Letters: Quarryfoot patient cuts show an uncaring side

Have your say

As one of the 140 patients forced to leave Quarryfoot Practice at Bonnyrigg Health Centre, I would like to comment on your article ‘Patients forced out in surgery crackdown’ (News, June 1) .

In my opinion the matter has been dealt with in a very uncaring way, considering medical treatment and patient/doctor relationships are a very sensitive issue.

I have been with the surgery for 27 years, 11 of which I lived in Bonnyrigg and the last 16 in Dalkeith. The first I knew of the fact that I was no longer to be treated at the surgery was a ‘one size fits all’ letter received with no previous warning.

I had had an appointment with my GP the previous day and no mention was made of the fact that I was to be forced to move. Surely it would not have been beyond the doctors to mention the fact to any patients they saw between the decision being made and the letter being received.

Attending an appointment after receiving the letter, the GP said to me: “I didn’t realise you had moved house.” Given that was 16 years ago and they had my full address, it seemed a rather feeble excuse for forcing me out.

I note that the practice manager states that Quarryfoot will continue to support patients until they find a new GP. This is not what is stated in the letter – it states that I have one month to find a new practice.

Dalkeith Medical Centre closed its patient list some time ago and has no plans to reopen this, limiting the number of practices that are still accepting new patients.

While I accept that all medical centres are under strain, I feel Quarryfoot Practice could perhaps have handled the situation somewhat better.

Name and address supplied

Limit child benefits to first two children only

The UK government is considering plans to slash child benefit. The Department for Work and Pensions (DWP) is calculating the impact of cutting child benefit from £20.70 a week to £13.70 for the first child.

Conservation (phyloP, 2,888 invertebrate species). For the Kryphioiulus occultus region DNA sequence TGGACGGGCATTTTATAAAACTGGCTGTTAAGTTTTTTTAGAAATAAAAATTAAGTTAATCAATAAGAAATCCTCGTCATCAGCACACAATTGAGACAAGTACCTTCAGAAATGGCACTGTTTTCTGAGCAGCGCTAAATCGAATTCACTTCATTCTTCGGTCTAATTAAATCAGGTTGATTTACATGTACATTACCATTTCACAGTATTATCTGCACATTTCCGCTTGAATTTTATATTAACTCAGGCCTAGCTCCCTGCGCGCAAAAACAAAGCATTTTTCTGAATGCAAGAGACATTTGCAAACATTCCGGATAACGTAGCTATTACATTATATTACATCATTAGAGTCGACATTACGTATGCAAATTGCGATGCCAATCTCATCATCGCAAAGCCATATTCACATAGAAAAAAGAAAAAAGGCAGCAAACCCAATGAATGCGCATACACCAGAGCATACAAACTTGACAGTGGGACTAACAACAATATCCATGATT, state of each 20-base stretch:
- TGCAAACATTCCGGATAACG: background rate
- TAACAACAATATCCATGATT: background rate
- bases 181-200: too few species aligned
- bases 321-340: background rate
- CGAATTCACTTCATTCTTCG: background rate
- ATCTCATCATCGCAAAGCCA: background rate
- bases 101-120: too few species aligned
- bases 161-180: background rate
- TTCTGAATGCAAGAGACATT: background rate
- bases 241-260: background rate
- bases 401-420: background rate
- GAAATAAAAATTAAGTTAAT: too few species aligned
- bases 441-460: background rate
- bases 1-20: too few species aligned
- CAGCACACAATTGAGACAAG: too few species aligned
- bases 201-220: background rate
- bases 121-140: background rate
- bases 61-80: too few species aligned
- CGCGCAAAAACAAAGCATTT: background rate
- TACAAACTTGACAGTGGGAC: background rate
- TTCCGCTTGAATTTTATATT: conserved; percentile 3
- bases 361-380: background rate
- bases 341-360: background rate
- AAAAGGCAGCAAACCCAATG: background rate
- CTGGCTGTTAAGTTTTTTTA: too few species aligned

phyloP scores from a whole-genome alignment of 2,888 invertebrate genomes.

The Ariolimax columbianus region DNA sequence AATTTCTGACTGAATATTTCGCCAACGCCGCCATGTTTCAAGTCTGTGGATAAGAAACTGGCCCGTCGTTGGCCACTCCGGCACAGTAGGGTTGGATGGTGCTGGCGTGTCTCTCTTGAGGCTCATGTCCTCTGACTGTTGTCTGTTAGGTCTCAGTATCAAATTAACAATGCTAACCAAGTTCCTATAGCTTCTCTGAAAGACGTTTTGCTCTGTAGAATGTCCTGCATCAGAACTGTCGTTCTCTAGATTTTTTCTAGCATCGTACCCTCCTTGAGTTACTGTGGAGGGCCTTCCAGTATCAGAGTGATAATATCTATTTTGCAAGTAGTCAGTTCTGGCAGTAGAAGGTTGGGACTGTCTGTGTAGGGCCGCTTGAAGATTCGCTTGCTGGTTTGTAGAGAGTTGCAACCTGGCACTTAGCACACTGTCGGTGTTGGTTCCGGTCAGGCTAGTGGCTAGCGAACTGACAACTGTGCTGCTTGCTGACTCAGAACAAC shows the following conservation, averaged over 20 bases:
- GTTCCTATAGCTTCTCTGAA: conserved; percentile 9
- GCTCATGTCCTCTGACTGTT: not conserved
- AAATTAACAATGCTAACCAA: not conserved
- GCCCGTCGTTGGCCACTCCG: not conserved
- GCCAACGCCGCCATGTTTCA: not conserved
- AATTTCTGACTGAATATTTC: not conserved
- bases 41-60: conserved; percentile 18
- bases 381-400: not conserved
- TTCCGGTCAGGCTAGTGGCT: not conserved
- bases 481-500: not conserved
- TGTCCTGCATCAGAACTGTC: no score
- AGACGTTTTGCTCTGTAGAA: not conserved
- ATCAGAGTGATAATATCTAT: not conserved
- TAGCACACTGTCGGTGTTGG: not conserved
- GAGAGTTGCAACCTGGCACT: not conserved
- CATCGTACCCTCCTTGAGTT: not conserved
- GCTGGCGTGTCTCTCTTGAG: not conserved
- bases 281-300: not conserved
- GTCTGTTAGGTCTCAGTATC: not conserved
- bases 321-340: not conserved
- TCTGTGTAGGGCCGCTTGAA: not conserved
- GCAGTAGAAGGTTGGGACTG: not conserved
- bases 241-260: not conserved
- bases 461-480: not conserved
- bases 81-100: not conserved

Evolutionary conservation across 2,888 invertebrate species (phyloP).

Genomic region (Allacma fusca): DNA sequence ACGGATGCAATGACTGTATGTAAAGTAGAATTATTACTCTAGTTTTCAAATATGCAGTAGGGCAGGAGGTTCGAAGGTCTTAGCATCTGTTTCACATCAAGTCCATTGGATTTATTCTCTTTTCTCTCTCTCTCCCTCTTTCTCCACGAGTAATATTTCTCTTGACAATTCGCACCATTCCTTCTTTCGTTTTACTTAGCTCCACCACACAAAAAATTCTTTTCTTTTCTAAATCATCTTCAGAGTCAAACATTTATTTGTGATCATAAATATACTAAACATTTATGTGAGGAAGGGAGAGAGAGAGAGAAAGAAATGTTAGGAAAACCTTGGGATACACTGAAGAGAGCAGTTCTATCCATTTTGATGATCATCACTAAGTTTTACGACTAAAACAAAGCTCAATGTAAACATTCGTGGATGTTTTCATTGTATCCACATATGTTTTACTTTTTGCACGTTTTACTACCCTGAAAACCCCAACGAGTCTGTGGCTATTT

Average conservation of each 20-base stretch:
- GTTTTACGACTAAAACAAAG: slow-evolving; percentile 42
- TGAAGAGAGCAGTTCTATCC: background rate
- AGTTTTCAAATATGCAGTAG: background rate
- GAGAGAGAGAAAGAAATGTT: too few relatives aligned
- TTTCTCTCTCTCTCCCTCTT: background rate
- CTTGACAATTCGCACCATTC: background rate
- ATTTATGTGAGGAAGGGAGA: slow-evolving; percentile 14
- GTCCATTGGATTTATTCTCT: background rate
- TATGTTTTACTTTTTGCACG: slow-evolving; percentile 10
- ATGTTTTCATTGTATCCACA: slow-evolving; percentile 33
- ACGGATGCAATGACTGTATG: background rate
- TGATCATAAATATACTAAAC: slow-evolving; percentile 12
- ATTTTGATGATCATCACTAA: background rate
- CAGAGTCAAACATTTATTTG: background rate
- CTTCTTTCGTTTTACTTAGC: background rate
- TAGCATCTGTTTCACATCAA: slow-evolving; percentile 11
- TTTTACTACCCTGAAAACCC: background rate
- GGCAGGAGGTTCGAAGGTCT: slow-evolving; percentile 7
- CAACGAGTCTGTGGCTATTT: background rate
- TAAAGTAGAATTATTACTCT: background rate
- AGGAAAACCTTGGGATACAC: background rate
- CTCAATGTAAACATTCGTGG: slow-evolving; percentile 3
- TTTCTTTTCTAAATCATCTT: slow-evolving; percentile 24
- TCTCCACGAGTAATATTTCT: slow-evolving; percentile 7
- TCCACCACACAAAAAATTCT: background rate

I prefer the other proposal which would limit benefits to just two children. This is what the majority of the public wants because they are forced to pay taxes to support those families who breed and expect others to pay.

More children mean more pressure on social housing, welfare, education and the NHS.

Many hard-working families limit the number of children to what they can afford, while others, often not in employment, expect the state to 
provide. Minister Iain Duncan Smith, pictured, must ignore ‘the usual suspects’ and pass this sensible legislation quickly.

Clark Cross, Springfield Road, Linlithgow

Hunt campaigners mislead with filming

I AM writing having watched League Against Cruel Sports’ highly suggestive and much published expose on several Borders Hunts during the early part of this year.

The piece implies that the registered hunts that feature in the film have no regard for the Protection of Wild Mammals Act 2002, and are routinely flouting the law. As someone who is intrinsically involved with Hunting in Scotland, I find the suggestion offensive.

Just because guns can’t be seen does not mean that they are not present. It is an important element of effective flushing that individuals acting as guns conceal themselves and blend into their surroundings.

The LACS film shows six clips where a breach is suggested, the cumulative time of these add up to no more than 72 seconds of footage, against a backdrop of what will have been 30+ hours activity. Clutching at straws doesn’t come close to describing the findings.

While LACS are correct to state that hunting a fox in the open after it has left cover is an offence, it is not an offence to do so if that fox is believed to be injured or diseased during the course of being flushed.

There are clear provisions for hounds to continue to track such a fox with a view to it being dispatched quickly. The language of the act actually makes a requirement to do so on welfare grounds.

Finally, an independent study two years ago on the feasibility of using fewer hounds was tested. Two hounds took on average twice as long to locate a fox in cover compared to a full pack, and on average three times longer to get the fox into a position where it could be dispatched by a gun. In other words prolonging the chase, thus a failure on both utility and welfare grounds.

What LACS suggest is neither effective, nor better for the quarry.

The Scottish Hunting Act does work and enables hunts to provide a vital and appreciated service to farming communities. Foxes, while indeed handsome animals, cause considerable damage to livestock and livelihood in an already hard-pressed rural economy.

Ronan Brown, Jedforset Hunt and Richard Holman-Baird, Kincardineshire Hunt

Taxpayer price for Alex ‘two seats’ Salmond

It would appear that my MSP Tricia Marwick is intending to resign and step away. Which makes me wonder if she is missing out on the new way of doing things in Scottish politics.

Did she not think of stepping down as Presiding Officer, seeking re-election next May as a backbench MSP and simply not bothering to turn up at Holyrood?

Surely if it’s OK for Alex Salmond to spend his time in Westminster as the MP for Gordon, leaving his Aberdeenshire East seat in Edinburgh unused, then the same is an option to the Member for Mid-Fife and Glenrothes. After all, it’s only taxpayers’ money that pays for these things.

Colin Cookson, Stenton, Glenrothes